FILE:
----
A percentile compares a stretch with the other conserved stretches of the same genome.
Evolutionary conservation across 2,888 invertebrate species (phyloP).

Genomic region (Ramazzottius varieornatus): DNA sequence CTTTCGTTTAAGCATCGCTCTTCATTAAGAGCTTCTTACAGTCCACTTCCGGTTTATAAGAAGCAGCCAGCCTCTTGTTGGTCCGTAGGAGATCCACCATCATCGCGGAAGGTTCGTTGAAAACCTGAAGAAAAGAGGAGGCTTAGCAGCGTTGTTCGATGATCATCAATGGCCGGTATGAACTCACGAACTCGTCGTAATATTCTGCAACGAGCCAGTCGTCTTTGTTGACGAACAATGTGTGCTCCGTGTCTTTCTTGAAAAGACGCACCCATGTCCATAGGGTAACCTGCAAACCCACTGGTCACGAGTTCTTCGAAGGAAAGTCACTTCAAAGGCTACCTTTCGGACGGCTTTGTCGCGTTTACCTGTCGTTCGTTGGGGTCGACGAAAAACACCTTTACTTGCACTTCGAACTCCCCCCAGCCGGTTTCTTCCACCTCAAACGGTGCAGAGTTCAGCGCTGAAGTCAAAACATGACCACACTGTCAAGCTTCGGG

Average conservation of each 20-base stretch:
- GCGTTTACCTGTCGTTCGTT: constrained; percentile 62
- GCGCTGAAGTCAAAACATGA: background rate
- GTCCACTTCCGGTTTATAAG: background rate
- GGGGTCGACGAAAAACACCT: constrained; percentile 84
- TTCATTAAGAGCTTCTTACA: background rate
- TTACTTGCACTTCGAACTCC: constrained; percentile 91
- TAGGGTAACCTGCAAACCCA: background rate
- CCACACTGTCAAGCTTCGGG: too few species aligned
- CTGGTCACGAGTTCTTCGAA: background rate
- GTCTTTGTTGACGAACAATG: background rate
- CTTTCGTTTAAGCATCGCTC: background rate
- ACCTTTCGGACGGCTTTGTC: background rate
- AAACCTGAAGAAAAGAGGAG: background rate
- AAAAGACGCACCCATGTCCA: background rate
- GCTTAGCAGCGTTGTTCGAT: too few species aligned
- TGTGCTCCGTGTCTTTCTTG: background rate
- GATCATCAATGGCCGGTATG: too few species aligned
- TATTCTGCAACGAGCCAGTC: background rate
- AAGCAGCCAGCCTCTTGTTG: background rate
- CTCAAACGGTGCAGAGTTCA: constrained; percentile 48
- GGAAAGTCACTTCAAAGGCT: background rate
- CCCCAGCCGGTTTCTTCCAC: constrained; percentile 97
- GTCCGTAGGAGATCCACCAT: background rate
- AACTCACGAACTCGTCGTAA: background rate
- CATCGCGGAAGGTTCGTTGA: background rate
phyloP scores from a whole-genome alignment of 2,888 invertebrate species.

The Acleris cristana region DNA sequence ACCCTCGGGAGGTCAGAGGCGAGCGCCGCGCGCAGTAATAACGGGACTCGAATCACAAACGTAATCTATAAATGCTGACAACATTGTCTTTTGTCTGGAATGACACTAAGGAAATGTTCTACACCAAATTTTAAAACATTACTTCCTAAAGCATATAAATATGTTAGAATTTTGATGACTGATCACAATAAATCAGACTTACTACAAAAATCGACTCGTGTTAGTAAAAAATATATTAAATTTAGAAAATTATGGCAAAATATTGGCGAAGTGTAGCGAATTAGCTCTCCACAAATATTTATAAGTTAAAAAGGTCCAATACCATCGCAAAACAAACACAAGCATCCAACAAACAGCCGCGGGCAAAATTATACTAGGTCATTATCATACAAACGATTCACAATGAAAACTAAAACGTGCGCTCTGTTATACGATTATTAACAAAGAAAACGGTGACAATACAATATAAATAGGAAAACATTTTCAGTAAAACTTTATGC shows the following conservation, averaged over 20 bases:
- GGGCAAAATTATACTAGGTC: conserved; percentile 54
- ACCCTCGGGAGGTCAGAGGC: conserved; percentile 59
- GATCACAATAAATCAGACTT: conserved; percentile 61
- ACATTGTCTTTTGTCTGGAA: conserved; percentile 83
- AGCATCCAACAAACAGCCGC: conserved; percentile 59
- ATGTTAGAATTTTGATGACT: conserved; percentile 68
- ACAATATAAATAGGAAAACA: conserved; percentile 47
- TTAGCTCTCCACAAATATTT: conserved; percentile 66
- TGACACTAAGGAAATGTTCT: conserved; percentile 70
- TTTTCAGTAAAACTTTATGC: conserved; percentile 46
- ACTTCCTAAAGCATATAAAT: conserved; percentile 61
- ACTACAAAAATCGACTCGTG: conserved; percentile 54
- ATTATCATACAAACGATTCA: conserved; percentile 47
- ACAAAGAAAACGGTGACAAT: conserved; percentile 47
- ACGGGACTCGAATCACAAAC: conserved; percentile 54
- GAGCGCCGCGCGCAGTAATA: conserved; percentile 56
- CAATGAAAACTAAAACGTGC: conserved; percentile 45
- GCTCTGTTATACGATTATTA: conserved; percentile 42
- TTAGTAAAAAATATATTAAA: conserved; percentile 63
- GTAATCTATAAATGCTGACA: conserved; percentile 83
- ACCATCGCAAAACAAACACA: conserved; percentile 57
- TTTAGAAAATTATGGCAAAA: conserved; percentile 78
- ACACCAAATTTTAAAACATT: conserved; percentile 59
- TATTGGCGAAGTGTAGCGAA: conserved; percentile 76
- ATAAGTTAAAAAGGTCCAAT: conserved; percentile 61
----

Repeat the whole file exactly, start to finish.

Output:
A percentile compares a stretch with the other conserved stretches of the same genome.
Evolutionary conservation across 2,888 invertebrate species (phyloP).

Genomic region (Ramazzottius varieornatus): DNA sequence CTTTCGTTTAAGCATCGCTCTTCATTAAGAGCTTCTTACAGTCCACTTCCGGTTTATAAGAAGCAGCCAGCCTCTTGTTGGTCCGTAGGAGATCCACCATCATCGCGGAAGGTTCGTTGAAAACCTGAAGAAAAGAGGAGGCTTAGCAGCGTTGTTCGATGATCATCAATGGCCGGTATGAACTCACGAACTCGTCGTAATATTCTGCAACGAGCCAGTCGTCTTTGTTGACGAACAATGTGTGCTCCGTGTCTTTCTTGAAAAGACGCACCCATGTCCATAGGGTAACCTGCAAACCCACTGGTCACGAGTTCTTCGAAGGAAAGTCACTTCAAAGGCTACCTTTCGGACGGCTTTGTCGCGTTTACCTGTCGTTCGTTGGGGTCGACGAAAAACACCTTTACTTGCACTTCGAACTCCCCCCAGCCGGTTTCTTCCACCTCAAACGGTGCAGAGTTCAGCGCTGAAGTCAAAACATGACCACACTGTCAAGCTTCGGG

Average conservation of each 20-base stretch:
- GCGTTTACCTGTCGTTCGTT: constrained; percentile 62
- GCGCTGAAGTCAAAACATGA: background rate
- GTCCACTTCCGGTTTATAAG: background rate
- GGGGTCGACGAAAAACACCT: constrained; percentile 84
- TTCATTAAGAGCTTCTTACA: background rate
- TTACTTGCACTTCGAACTCC: constrained; percentile 91
- TAGGGTAACCTGCAAACCCA: background rate
- CCACACTGTCAAGCTTCGGG: too few species aligned
- CTGGTCACGAGTTCTTCGAA: background rate
- GTCTTTGTTGACGAACAATG: background rate
- CTTTCGTTTAAGCATCGCTC: background rate
- ACCTTTCGGACGGCTTTGTC: background rate
- AAACCTGAAGAAAAGAGGAG: background rate
- AAAAGACGCACCCATGTCCA: background rate
- GCTTAGCAGCGTTGTTCGAT: too few species aligned
- TGTGCTCCGTGTCTTTCTTG: background rate
- GATCATCAATGGCCGGTATG: too few species aligned
- TATTCTGCAACGAGCCAGTC: background rate
- AAGCAGCCAGCCTCTTGTTG: background rate
- CTCAAACGGTGCAGAGTTCA: constrained; percentile 48
- GGAAAGTCACTTCAAAGGCT: background rate
- CCCCAGCCGGTTTCTTCCAC: constrained; percentile 97
- GTCCGTAGGAGATCCACCAT: background rate
- AACTCACGAACTCGTCGTAA: background rate
- CATCGCGGAAGGTTCGTTGA: background rate
phyloP scores from a whole-genome alignment of 2,888 invertebrate species.

The Acleris cristana region DNA sequence ACCCTCGGGAGGTCAGAGGCGAGCGCCGCGCGCAGTAATAACGGGACTCGAATCACAAACGTAATCTATAAATGCTGACAACATTGTCTTTTGTCTGGAATGACACTAAGGAAATGTTCTACACCAAATTTTAAAACATTACTTCCTAAAGCATATAAATATGTTAGAATTTTGATGACTGATCACAATAAATCAGACTTACTACAAAAATCGACTCGTGTTAGTAAAAAATATATTAAATTTAGAAAATTATGGCAAAATATTGGCGAAGTGTAGCGAATTAGCTCTCCACAAATATTTATAAGTTAAAAAGGTCCAATACCATCGCAAAACAAACACAAGCATCCAACAAACAGCCGCGGGCAAAATTATACTAGGTCATTATCATACAAACGATTCACAATGAAAACTAAAACGTGCGCTCTGTTATACGATTATTAACAAAGAAAACGGTGACAATACAATATAAATAGGAAAACATTTTCAGTAAAACTTTATGC shows the following conservation, averaged over 20 bases:
- GGGCAAAATTATACTAGGTC: conserved; percentile 54
- ACCCTCGGGAGGTCAGAGGC: conserved; percentile 59
- GATCACAATAAATCAGACTT: conserved; percentile 61
- ACATTGTCTTTTGTCTGGAA: conserved; percentile 83
- AGCATCCAACAAACAGCCGC: conserved; percentile 59
- ATGTTAGAATTTTGATGACT: conserved; percentile 68
- ACAATATAAATAGGAAAACA: conserved; percentile 47
- TTAGCTCTCCACAAATATTT: conserved; percentile 66
- TGACACTAAGGAAATGTTCT: conserved; percentile 70
- TTTTCAGTAAAACTTTATGC: conserved; percentile 46
- ACTTCCTAAAGCATATAAAT: conserved; percentile 61
- ACTACAAAAATCGACTCGTG: conserved; percentile 54
- ATTATCATACAAACGATTCA: conserved; percentile 47
- ACAAAGAAAACGGTGACAAT: conserved; percentile 47
- ACGGGACTCGAATCACAAAC: conserved; percentile 54
- GAGCGCCGCGCGCAGTAATA: conserved; percentile 56
- CAATGAAAACTAAAACGTGC: conserved; percentile 45
- GCTCTGTTATACGATTATTA: conserved; percentile 42
- TTAGTAAAAAATATATTAAA: conserved; percentile 63
- GTAATCTATAAATGCTGACA: conserved; percentile 83
- ACCATCGCAAAACAAACACA: conserved; percentile 57
- TTTAGAAAATTATGGCAAAA: conserved; percentile 78
- ACACCAAATTTTAAAACATT: conserved; percentile 59
- TATTGGCGAAGTGTAGCGAA: conserved; percentile 76
- ATAAGTTAAAAAGGTCCAAT: conserved; percentile 61